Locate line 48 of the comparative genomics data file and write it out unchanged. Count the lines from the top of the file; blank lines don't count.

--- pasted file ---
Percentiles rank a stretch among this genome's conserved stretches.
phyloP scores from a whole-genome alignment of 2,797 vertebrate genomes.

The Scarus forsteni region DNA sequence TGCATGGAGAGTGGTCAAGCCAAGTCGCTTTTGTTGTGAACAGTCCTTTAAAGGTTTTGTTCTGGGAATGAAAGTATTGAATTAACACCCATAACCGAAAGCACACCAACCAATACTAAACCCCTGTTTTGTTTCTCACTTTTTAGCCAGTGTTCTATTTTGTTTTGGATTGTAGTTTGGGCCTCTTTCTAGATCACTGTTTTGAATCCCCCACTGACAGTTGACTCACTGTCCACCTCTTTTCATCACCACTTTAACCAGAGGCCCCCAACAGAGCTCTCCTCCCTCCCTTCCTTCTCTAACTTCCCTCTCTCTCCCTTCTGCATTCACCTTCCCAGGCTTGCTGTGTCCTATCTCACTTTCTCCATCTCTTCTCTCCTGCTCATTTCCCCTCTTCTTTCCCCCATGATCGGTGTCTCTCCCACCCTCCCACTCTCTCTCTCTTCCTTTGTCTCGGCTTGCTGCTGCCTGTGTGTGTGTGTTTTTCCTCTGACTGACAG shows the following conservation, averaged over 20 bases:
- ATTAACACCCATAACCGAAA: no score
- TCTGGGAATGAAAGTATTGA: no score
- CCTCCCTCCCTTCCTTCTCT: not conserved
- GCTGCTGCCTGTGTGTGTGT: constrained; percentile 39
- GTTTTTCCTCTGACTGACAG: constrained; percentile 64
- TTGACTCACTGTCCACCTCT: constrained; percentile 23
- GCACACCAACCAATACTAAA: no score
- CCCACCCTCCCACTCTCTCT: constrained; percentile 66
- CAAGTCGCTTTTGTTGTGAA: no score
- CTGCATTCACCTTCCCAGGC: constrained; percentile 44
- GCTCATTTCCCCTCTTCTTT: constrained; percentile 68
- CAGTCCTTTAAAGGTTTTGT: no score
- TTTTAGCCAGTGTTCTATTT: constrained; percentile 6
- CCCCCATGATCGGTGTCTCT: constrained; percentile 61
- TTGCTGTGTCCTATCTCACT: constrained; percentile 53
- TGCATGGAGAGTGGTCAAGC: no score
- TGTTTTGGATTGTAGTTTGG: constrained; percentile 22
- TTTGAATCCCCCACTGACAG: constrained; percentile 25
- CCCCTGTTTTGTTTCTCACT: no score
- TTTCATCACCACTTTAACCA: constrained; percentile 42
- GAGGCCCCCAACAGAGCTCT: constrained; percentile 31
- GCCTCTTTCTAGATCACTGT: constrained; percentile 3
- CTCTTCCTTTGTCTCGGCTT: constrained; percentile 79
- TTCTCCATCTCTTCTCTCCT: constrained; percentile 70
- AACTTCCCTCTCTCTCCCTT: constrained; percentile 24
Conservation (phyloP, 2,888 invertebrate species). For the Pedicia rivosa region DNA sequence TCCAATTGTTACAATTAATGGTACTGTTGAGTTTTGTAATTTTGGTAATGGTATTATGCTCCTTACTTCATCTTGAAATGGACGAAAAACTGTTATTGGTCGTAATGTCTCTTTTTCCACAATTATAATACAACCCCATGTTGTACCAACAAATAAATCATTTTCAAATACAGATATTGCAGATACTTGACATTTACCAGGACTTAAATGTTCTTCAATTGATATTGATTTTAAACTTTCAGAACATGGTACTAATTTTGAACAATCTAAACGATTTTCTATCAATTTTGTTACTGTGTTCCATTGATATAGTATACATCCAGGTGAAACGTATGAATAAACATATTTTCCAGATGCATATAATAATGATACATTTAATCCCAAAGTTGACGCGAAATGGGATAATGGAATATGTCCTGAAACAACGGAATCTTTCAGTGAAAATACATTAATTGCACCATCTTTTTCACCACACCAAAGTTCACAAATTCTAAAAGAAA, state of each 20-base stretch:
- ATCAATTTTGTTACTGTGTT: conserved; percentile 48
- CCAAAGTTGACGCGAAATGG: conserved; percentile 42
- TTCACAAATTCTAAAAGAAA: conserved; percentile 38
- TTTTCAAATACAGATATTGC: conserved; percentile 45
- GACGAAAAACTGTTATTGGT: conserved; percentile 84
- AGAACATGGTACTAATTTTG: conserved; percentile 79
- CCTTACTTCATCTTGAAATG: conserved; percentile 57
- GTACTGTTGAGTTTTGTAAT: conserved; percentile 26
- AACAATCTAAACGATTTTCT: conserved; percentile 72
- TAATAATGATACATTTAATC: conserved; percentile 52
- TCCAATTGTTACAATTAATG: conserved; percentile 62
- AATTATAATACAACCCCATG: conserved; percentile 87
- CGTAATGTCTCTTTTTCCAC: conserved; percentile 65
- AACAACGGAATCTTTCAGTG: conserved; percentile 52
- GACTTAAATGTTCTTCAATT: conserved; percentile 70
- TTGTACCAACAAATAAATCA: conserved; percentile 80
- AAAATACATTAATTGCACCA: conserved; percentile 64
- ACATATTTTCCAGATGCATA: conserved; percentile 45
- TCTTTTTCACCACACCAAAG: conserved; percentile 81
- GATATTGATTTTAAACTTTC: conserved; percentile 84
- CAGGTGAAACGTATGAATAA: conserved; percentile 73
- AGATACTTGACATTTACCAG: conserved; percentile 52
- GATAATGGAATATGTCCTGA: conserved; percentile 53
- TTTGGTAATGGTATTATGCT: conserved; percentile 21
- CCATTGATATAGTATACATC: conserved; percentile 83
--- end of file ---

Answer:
- TCTTTTTCACCACACCAAAG: conserved; percentile 81